Bank of England Governor Mervyn King will probably have to write a 10th consecutive letter to Chancellor of the Exchequer George Osborne to explain why inflation remained above the government’s upper limit in April, according to a survey of economists.
U.K. consumer prices rose an annual 3.1 percent after a 3.5 percent gain in March, according to the median forecast of 30 economists surveyed by Bloomberg. That would be the slowest in 19 months. King is obliged to write a quarterly open letter to Osborne while inflation stays above the 3 percent ceiling, explaining the deviation and what he will do about it.
While consumer-price gains have slowed from a peak of 5.2 percent in September, they have been above the 2 percent target for more than two years and the central bank said earlier this week that may continue for another year. King has previously blamed temporary factors for the overshoot and said on May 16 that the impact of tax rises and increases in commodity costs this year meant price gains have slowed less than expected.
“Mervyn has been writing a version of the same letter every quarter since February 2010,” said Howard Archer, an economist at IHS Global Insight in London. While “underlying inflationary pressures will gradually ease,” the fact “remains that consumer price inflation is proving a lot stickier than had been expected and hoped for.”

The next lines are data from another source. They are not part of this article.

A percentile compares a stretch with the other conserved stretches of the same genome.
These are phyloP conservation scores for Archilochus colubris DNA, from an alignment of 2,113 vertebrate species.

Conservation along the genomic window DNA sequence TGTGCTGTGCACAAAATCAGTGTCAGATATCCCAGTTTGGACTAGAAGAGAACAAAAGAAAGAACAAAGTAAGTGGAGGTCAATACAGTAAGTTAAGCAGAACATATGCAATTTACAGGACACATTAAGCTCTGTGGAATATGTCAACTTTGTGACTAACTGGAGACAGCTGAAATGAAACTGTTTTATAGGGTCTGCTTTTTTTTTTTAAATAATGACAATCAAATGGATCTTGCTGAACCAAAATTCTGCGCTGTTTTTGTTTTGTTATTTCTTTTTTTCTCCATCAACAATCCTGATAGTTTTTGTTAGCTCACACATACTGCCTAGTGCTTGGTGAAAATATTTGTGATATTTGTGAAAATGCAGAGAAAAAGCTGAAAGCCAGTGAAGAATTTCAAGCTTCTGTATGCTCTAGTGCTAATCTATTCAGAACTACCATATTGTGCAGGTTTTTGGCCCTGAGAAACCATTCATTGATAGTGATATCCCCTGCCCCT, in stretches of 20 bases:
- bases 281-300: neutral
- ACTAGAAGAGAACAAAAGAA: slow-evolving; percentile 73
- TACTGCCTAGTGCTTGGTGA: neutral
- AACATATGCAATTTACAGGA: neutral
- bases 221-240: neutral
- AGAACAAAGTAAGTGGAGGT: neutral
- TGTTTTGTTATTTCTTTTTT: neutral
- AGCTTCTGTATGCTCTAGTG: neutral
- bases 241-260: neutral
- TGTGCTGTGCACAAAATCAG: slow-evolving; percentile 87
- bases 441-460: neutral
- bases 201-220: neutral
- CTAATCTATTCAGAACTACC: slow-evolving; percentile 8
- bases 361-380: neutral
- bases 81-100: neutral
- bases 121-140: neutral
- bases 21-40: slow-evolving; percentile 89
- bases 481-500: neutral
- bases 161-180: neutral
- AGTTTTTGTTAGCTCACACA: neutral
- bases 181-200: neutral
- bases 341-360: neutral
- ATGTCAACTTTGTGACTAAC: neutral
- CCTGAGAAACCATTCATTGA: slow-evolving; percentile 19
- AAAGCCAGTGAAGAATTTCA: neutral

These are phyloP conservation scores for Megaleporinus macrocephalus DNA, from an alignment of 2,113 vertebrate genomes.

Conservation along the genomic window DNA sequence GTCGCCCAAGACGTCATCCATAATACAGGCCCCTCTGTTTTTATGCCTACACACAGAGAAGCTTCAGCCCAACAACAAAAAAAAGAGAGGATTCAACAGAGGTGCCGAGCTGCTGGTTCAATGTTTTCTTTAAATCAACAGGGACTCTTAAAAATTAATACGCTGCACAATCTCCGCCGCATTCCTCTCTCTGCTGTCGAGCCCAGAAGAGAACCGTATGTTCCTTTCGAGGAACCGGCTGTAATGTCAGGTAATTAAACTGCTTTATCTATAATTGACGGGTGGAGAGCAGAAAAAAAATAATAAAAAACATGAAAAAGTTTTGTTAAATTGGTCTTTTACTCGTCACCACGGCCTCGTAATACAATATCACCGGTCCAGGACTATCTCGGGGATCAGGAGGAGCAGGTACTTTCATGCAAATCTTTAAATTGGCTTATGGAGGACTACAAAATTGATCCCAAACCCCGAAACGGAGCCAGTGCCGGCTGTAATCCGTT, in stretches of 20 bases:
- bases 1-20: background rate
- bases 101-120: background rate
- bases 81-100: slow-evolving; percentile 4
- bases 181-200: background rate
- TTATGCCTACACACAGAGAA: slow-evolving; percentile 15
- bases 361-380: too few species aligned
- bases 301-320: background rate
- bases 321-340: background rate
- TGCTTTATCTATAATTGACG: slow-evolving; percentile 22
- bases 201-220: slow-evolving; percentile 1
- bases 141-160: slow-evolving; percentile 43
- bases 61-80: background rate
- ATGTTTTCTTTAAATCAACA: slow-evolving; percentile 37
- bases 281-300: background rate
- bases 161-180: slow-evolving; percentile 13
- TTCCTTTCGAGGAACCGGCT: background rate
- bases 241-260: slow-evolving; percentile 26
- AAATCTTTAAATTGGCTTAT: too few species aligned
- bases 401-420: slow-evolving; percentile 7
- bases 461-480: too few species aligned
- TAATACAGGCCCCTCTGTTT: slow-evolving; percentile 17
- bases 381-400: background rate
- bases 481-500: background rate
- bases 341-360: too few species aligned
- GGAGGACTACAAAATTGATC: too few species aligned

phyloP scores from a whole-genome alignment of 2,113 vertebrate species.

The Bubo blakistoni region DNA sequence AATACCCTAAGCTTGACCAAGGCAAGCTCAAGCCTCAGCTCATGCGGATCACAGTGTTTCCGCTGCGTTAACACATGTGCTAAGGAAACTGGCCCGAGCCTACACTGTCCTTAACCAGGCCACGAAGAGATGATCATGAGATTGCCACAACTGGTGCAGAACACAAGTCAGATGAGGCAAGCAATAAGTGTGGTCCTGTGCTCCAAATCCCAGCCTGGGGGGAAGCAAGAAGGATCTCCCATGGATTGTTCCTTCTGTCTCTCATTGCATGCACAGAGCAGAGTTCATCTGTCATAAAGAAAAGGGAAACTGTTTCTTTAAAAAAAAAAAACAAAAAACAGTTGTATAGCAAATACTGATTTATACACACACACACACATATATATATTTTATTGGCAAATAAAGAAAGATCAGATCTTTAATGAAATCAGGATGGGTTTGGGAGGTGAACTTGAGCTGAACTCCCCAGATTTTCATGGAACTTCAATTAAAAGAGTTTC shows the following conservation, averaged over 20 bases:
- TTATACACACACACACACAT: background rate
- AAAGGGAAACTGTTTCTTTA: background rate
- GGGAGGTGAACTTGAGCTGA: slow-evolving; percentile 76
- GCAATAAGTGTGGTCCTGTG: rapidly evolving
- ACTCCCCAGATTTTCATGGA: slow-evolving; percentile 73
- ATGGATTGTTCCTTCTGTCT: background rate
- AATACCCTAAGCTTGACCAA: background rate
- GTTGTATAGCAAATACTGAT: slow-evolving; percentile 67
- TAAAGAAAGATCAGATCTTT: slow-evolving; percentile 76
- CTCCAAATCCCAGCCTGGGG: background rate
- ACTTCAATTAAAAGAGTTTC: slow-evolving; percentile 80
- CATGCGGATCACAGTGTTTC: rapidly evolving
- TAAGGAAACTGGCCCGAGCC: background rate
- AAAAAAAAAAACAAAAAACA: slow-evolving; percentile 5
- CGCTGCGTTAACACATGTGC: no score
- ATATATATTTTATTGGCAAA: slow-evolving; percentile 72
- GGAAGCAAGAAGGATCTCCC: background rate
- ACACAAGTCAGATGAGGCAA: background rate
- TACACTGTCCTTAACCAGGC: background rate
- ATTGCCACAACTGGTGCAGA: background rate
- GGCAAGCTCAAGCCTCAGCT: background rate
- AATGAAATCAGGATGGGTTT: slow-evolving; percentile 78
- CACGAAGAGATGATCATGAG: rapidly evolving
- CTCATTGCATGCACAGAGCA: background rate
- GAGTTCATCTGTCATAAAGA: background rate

Bank of England policy makers voted to halt expanding their bond-purchase program at 325 billion pounds ($414 billion) last week after some officials stepped up their rhetoric on inflation.
Deputy Governor Paul Tucker said April 18 that the “uncomfortably above target” rate could hold above 3 percent into the second half of the year. Minutes of the May 9-10 policy meeting will be published on May 23.
The Office for National Statistics in London will publish April’s inflation data at 9:30 a.m. on May 22, while any letter from King, as well as Osborne’s response, will be released an hour later by the central bank.
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